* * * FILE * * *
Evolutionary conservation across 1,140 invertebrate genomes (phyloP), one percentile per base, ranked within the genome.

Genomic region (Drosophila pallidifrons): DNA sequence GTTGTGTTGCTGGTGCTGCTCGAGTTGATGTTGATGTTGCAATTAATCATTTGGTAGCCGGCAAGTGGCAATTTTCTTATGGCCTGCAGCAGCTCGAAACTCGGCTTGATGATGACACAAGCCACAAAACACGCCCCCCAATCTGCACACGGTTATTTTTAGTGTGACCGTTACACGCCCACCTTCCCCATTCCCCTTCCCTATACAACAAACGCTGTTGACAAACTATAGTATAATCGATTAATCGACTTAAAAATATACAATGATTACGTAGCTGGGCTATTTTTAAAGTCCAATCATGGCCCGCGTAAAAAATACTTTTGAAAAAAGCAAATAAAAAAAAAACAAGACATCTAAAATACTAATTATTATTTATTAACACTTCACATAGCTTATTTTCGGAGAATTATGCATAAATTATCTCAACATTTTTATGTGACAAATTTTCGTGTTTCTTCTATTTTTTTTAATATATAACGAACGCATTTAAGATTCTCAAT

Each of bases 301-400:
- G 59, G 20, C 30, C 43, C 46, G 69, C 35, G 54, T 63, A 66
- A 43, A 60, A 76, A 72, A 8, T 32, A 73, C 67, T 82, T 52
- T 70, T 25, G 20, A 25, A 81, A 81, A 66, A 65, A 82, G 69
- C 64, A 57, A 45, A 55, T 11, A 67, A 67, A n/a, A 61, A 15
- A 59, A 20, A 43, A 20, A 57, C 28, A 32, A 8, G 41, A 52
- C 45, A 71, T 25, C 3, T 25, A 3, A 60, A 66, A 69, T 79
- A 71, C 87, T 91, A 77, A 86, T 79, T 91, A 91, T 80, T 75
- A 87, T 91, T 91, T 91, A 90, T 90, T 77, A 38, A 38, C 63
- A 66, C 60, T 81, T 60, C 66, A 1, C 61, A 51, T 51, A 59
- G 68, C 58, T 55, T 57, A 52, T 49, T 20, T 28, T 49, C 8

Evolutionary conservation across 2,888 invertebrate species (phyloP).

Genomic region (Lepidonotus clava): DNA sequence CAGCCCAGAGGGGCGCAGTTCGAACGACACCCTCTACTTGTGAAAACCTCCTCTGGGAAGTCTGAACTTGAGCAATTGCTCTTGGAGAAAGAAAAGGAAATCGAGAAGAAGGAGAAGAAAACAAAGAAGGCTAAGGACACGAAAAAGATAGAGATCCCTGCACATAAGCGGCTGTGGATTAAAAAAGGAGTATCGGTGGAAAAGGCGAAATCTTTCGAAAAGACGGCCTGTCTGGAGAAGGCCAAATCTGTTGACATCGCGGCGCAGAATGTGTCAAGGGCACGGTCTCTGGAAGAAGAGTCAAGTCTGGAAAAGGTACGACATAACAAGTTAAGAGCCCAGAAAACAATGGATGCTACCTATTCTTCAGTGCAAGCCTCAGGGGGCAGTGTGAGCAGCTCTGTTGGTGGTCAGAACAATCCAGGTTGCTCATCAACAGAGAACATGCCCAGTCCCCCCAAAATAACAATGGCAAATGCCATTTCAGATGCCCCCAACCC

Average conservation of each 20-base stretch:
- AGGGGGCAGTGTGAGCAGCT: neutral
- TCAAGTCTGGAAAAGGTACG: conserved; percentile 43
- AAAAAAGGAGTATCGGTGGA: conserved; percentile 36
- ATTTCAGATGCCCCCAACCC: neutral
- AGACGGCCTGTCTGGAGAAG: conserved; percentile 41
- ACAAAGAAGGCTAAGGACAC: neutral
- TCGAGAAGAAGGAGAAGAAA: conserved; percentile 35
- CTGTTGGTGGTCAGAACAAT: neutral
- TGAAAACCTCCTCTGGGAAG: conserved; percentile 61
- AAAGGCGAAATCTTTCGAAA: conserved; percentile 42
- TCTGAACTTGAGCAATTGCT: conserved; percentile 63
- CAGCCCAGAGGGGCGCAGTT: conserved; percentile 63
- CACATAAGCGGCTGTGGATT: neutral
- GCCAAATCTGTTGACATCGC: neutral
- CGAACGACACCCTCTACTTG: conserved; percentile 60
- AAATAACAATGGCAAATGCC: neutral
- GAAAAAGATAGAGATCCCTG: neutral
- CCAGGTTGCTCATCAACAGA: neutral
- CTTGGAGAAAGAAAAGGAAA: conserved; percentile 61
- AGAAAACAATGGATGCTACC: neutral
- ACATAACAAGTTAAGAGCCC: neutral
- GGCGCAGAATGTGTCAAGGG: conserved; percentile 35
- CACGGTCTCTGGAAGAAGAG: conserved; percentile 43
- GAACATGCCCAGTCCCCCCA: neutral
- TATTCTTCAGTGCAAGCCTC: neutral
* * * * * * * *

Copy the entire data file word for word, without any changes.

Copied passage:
Evolutionary conservation across 1,140 invertebrate genomes (phyloP), one percentile per base, ranked within the genome.

Genomic region (Drosophila pallidifrons): DNA sequence GTTGTGTTGCTGGTGCTGCTCGAGTTGATGTTGATGTTGCAATTAATCATTTGGTAGCCGGCAAGTGGCAATTTTCTTATGGCCTGCAGCAGCTCGAAACTCGGCTTGATGATGACACAAGCCACAAAACACGCCCCCCAATCTGCACACGGTTATTTTTAGTGTGACCGTTACACGCCCACCTTCCCCATTCCCCTTCCCTATACAACAAACGCTGTTGACAAACTATAGTATAATCGATTAATCGACTTAAAAATATACAATGATTACGTAGCTGGGCTATTTTTAAAGTCCAATCATGGCCCGCGTAAAAAATACTTTTGAAAAAAGCAAATAAAAAAAAAACAAGACATCTAAAATACTAATTATTATTTATTAACACTTCACATAGCTTATTTTCGGAGAATTATGCATAAATTATCTCAACATTTTTATGTGACAAATTTTCGTGTTTCTTCTATTTTTTTTAATATATAACGAACGCATTTAAGATTCTCAAT

Each of bases 301-400:
- G 59, G 20, C 30, C 43, C 46, G 69, C 35, G 54, T 63, A 66
- A 43, A 60, A 76, A 72, A 8, T 32, A 73, C 67, T 82, T 52
- T 70, T 25, G 20, A 25, A 81, A 81, A 66, A 65, A 82, G 69
- C 64, A 57, A 45, A 55, T 11, A 67, A 67, A n/a, A 61, A 15
- A 59, A 20, A 43, A 20, A 57, C 28, A 32, A 8, G 41, A 52
- C 45, A 71, T 25, C 3, T 25, A 3, A 60, A 66, A 69, T 79
- A 71, C 87, T 91, A 77, A 86, T 79, T 91, A 91, T 80, T 75
- A 87, T 91, T 91, T 91, A 90, T 90, T 77, A 38, A 38, C 63
- A 66, C 60, T 81, T 60, C 66, A 1, C 61, A 51, T 51, A 59
- G 68, C 58, T 55, T 57, A 52, T 49, T 20, T 28, T 49, C 8

Evolutionary conservation across 2,888 invertebrate species (phyloP).

Genomic region (Lepidonotus clava): DNA sequence CAGCCCAGAGGGGCGCAGTTCGAACGACACCCTCTACTTGTGAAAACCTCCTCTGGGAAGTCTGAACTTGAGCAATTGCTCTTGGAGAAAGAAAAGGAAATCGAGAAGAAGGAGAAGAAAACAAAGAAGGCTAAGGACACGAAAAAGATAGAGATCCCTGCACATAAGCGGCTGTGGATTAAAAAAGGAGTATCGGTGGAAAAGGCGAAATCTTTCGAAAAGACGGCCTGTCTGGAGAAGGCCAAATCTGTTGACATCGCGGCGCAGAATGTGTCAAGGGCACGGTCTCTGGAAGAAGAGTCAAGTCTGGAAAAGGTACGACATAACAAGTTAAGAGCCCAGAAAACAATGGATGCTACCTATTCTTCAGTGCAAGCCTCAGGGGGCAGTGTGAGCAGCTCTGTTGGTGGTCAGAACAATCCAGGTTGCTCATCAACAGAGAACATGCCCAGTCCCCCCAAAATAACAATGGCAAATGCCATTTCAGATGCCCCCAACCC

Average conservation of each 20-base stretch:
- AGGGGGCAGTGTGAGCAGCT: neutral
- TCAAGTCTGGAAAAGGTACG: conserved; percentile 43
- AAAAAAGGAGTATCGGTGGA: conserved; percentile 36
- ATTTCAGATGCCCCCAACCC: neutral
- AGACGGCCTGTCTGGAGAAG: conserved; percentile 41
- ACAAAGAAGGCTAAGGACAC: neutral
- TCGAGAAGAAGGAGAAGAAA: conserved; percentile 35
- CTGTTGGTGGTCAGAACAAT: neutral
- TGAAAACCTCCTCTGGGAAG: conserved; percentile 61
- AAAGGCGAAATCTTTCGAAA: conserved; percentile 42
- TCTGAACTTGAGCAATTGCT: conserved; percentile 63
- CAGCCCAGAGGGGCGCAGTT: conserved; percentile 63
- CACATAAGCGGCTGTGGATT: neutral
- GCCAAATCTGTTGACATCGC: neutral
- CGAACGACACCCTCTACTTG: conserved; percentile 60
- AAATAACAATGGCAAATGCC: neutral
- GAAAAAGATAGAGATCCCTG: neutral
- CCAGGTTGCTCATCAACAGA: neutral
- CTTGGAGAAAGAAAAGGAAA: conserved; percentile 61
- AGAAAACAATGGATGCTACC: neutral
- ACATAACAAGTTAAGAGCCC: neutral
- GGCGCAGAATGTGTCAAGGG: conserved; percentile 35
- CACGGTCTCTGGAAGAAGAG: conserved; percentile 43
- GAACATGCCCAGTCCCCCCA: neutral
- TATTCTTCAGTGCAAGCCTC: neutral